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Dahlia at Volunteer Park

Dahlia at Volunteer Park

“For dahlias give a jewel-like glow to the heart of the autumn garden, they are, in a mass, so resplendent.”
— Susan Hill, The Magic Apple Tree: A Country Year

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Volunteer Park Conservatory

Volunteer Park Conservatory

I spent a wonderful hour on Sunday wandering around Volunteer Park with my camera.  It was a beautiful, sunny fall day — resplendent — and people were out and about enjoying time with family and friends.  The dahlia garden was an outdoor showcase, but I enjoyed the various plants inside the conservatory, too.

Cacti

Cacti

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Foliage

Foliage

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The Gage Academy of Art was hosting a Drawing Jam in the park, and this time I just looked over the shoulders of the participants rather than taking up sketching myself.  A lost opportunity, really, but I was happy this time just photographing.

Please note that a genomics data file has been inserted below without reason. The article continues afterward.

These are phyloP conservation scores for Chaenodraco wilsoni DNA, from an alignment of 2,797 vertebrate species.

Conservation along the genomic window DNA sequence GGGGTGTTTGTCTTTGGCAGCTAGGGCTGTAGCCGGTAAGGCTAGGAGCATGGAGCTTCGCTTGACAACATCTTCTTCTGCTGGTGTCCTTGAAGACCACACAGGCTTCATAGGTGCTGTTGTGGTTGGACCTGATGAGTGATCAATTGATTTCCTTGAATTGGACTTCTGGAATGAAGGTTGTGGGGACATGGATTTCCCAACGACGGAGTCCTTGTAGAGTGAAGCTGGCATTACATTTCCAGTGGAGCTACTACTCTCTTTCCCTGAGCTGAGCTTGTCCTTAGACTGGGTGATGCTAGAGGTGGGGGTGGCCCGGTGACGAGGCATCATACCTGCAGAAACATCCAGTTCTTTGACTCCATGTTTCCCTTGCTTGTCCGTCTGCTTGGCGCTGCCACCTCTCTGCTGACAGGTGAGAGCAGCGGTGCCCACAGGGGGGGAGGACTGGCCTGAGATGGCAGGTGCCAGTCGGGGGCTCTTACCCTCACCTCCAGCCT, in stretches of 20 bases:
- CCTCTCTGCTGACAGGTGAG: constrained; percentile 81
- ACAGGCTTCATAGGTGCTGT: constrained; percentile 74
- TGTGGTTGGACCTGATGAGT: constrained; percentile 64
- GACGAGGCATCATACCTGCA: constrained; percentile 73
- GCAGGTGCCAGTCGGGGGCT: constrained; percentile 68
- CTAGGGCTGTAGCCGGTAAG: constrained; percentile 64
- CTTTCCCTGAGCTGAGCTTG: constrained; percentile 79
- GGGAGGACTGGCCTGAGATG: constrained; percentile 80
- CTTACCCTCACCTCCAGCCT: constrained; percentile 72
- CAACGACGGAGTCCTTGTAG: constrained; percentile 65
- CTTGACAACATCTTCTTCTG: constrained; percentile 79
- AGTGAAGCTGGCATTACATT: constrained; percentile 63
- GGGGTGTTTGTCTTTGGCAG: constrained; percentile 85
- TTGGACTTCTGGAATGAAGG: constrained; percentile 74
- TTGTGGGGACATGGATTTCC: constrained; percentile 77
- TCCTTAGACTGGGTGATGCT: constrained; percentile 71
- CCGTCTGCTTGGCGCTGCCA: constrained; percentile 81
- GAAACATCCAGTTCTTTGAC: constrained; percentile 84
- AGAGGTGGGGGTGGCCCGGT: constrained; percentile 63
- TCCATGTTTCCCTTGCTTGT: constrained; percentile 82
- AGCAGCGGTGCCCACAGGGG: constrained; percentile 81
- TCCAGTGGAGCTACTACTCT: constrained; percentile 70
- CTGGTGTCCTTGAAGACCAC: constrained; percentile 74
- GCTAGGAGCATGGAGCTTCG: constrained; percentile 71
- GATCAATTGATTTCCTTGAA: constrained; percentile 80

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Sometimes you just can’t beat a Sunday in the park in Seattle.

Leaves, staggered like wings awaiting take-off

Leaves, staggered like wings awaiting take-off, Volunteer Park Conservatory, Seattle

“If one decides upon the medium of photography, why attempt to soar in the realms of the imagination? . . . There are plenty of the subtleties of life right on the earth, which need delicate interpretation.”